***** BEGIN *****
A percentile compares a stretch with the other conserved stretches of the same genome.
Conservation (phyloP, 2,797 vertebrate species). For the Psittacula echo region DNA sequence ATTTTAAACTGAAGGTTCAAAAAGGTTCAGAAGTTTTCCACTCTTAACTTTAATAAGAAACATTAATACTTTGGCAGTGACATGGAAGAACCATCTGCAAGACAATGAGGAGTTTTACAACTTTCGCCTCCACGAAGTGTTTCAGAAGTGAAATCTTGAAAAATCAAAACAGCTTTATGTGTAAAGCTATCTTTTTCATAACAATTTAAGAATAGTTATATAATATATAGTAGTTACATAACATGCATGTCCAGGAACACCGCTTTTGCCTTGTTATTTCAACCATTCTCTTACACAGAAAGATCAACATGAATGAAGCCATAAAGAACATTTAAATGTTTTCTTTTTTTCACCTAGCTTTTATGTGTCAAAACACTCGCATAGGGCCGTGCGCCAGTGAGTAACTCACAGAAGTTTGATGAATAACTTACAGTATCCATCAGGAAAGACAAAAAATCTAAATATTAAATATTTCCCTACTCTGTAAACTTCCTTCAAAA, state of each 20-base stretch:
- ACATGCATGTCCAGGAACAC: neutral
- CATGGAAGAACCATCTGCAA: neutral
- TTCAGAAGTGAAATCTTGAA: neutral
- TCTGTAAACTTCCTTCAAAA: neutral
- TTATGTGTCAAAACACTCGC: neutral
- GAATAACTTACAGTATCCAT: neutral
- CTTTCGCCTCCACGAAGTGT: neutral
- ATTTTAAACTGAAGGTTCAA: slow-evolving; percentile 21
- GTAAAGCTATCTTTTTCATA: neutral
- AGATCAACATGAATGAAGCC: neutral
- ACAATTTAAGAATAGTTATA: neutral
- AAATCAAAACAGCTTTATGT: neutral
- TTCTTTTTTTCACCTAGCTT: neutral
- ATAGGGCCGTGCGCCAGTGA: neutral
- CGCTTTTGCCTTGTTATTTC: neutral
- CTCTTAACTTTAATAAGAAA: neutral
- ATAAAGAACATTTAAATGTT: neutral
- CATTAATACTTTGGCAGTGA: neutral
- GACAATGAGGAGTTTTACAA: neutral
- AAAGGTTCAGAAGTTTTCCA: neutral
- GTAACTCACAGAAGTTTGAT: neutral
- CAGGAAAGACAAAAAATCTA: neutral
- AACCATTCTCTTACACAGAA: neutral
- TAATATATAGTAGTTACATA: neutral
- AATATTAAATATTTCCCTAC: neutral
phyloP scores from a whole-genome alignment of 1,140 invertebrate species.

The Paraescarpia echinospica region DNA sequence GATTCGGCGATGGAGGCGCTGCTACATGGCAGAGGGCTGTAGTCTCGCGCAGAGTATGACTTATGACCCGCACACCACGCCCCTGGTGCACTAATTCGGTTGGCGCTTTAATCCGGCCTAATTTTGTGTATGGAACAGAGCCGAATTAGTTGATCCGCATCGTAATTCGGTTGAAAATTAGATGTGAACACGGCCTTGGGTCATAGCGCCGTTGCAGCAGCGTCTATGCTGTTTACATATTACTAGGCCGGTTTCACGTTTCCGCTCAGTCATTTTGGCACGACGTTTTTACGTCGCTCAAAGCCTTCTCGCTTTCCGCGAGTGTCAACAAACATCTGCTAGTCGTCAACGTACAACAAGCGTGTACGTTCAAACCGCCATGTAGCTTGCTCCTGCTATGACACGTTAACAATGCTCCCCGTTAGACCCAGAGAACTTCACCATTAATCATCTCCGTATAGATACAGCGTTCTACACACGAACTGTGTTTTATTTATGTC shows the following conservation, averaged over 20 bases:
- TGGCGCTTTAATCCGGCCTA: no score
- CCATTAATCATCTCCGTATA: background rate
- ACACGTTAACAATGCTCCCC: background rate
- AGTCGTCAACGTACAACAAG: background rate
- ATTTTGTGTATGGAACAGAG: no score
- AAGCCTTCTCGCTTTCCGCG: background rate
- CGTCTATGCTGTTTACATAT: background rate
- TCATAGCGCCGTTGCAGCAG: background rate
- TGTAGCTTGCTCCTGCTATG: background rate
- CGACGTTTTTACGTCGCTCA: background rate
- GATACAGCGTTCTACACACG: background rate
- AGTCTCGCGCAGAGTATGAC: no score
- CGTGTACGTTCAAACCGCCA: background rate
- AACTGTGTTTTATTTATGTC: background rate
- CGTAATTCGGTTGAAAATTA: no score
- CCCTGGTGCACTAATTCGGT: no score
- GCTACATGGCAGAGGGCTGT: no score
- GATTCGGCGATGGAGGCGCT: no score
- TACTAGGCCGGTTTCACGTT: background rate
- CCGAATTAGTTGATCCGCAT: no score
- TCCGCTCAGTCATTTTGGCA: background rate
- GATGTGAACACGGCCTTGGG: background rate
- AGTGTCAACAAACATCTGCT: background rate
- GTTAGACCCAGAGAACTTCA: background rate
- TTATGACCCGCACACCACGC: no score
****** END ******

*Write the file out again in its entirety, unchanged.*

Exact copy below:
A percentile compares a stretch with the other conserved stretches of the same genome.
Conservation (phyloP, 2,797 vertebrate species). For the Psittacula echo region DNA sequence ATTTTAAACTGAAGGTTCAAAAAGGTTCAGAAGTTTTCCACTCTTAACTTTAATAAGAAACATTAATACTTTGGCAGTGACATGGAAGAACCATCTGCAAGACAATGAGGAGTTTTACAACTTTCGCCTCCACGAAGTGTTTCAGAAGTGAAATCTTGAAAAATCAAAACAGCTTTATGTGTAAAGCTATCTTTTTCATAACAATTTAAGAATAGTTATATAATATATAGTAGTTACATAACATGCATGTCCAGGAACACCGCTTTTGCCTTGTTATTTCAACCATTCTCTTACACAGAAAGATCAACATGAATGAAGCCATAAAGAACATTTAAATGTTTTCTTTTTTTCACCTAGCTTTTATGTGTCAAAACACTCGCATAGGGCCGTGCGCCAGTGAGTAACTCACAGAAGTTTGATGAATAACTTACAGTATCCATCAGGAAAGACAAAAAATCTAAATATTAAATATTTCCCTACTCTGTAAACTTCCTTCAAAA, state of each 20-base stretch:
- ACATGCATGTCCAGGAACAC: neutral
- CATGGAAGAACCATCTGCAA: neutral
- TTCAGAAGTGAAATCTTGAA: neutral
- TCTGTAAACTTCCTTCAAAA: neutral
- TTATGTGTCAAAACACTCGC: neutral
- GAATAACTTACAGTATCCAT: neutral
- CTTTCGCCTCCACGAAGTGT: neutral
- ATTTTAAACTGAAGGTTCAA: slow-evolving; percentile 21
- GTAAAGCTATCTTTTTCATA: neutral
- AGATCAACATGAATGAAGCC: neutral
- ACAATTTAAGAATAGTTATA: neutral
- AAATCAAAACAGCTTTATGT: neutral
- TTCTTTTTTTCACCTAGCTT: neutral
- ATAGGGCCGTGCGCCAGTGA: neutral
- CGCTTTTGCCTTGTTATTTC: neutral
- CTCTTAACTTTAATAAGAAA: neutral
- ATAAAGAACATTTAAATGTT: neutral
- CATTAATACTTTGGCAGTGA: neutral
- GACAATGAGGAGTTTTACAA: neutral
- AAAGGTTCAGAAGTTTTCCA: neutral
- GTAACTCACAGAAGTTTGAT: neutral
- CAGGAAAGACAAAAAATCTA: neutral
- AACCATTCTCTTACACAGAA: neutral
- TAATATATAGTAGTTACATA: neutral
- AATATTAAATATTTCCCTAC: neutral
phyloP scores from a whole-genome alignment of 1,140 invertebrate species.

The Paraescarpia echinospica region DNA sequence GATTCGGCGATGGAGGCGCTGCTACATGGCAGAGGGCTGTAGTCTCGCGCAGAGTATGACTTATGACCCGCACACCACGCCCCTGGTGCACTAATTCGGTTGGCGCTTTAATCCGGCCTAATTTTGTGTATGGAACAGAGCCGAATTAGTTGATCCGCATCGTAATTCGGTTGAAAATTAGATGTGAACACGGCCTTGGGTCATAGCGCCGTTGCAGCAGCGTCTATGCTGTTTACATATTACTAGGCCGGTTTCACGTTTCCGCTCAGTCATTTTGGCACGACGTTTTTACGTCGCTCAAAGCCTTCTCGCTTTCCGCGAGTGTCAACAAACATCTGCTAGTCGTCAACGTACAACAAGCGTGTACGTTCAAACCGCCATGTAGCTTGCTCCTGCTATGACACGTTAACAATGCTCCCCGTTAGACCCAGAGAACTTCACCATTAATCATCTCCGTATAGATACAGCGTTCTACACACGAACTGTGTTTTATTTATGTC shows the following conservation, averaged over 20 bases:
- TGGCGCTTTAATCCGGCCTA: no score
- CCATTAATCATCTCCGTATA: background rate
- ACACGTTAACAATGCTCCCC: background rate
- AGTCGTCAACGTACAACAAG: background rate
- ATTTTGTGTATGGAACAGAG: no score
- AAGCCTTCTCGCTTTCCGCG: background rate
- CGTCTATGCTGTTTACATAT: background rate
- TCATAGCGCCGTTGCAGCAG: background rate
- TGTAGCTTGCTCCTGCTATG: background rate
- CGACGTTTTTACGTCGCTCA: background rate
- GATACAGCGTTCTACACACG: background rate
- AGTCTCGCGCAGAGTATGAC: no score
- CGTGTACGTTCAAACCGCCA: background rate
- AACTGTGTTTTATTTATGTC: background rate
- CGTAATTCGGTTGAAAATTA: no score
- CCCTGGTGCACTAATTCGGT: no score
- GCTACATGGCAGAGGGCTGT: no score
- GATTCGGCGATGGAGGCGCT: no score
- TACTAGGCCGGTTTCACGTT: background rate
- CCGAATTAGTTGATCCGCAT: no score
- TCCGCTCAGTCATTTTGGCA: background rate
- GATGTGAACACGGCCTTGGG: background rate
- AGTGTCAACAAACATCTGCT: background rate
- GTTAGACCCAGAGAACTTCA: background rate
- TTATGACCCGCACACCACGC: no score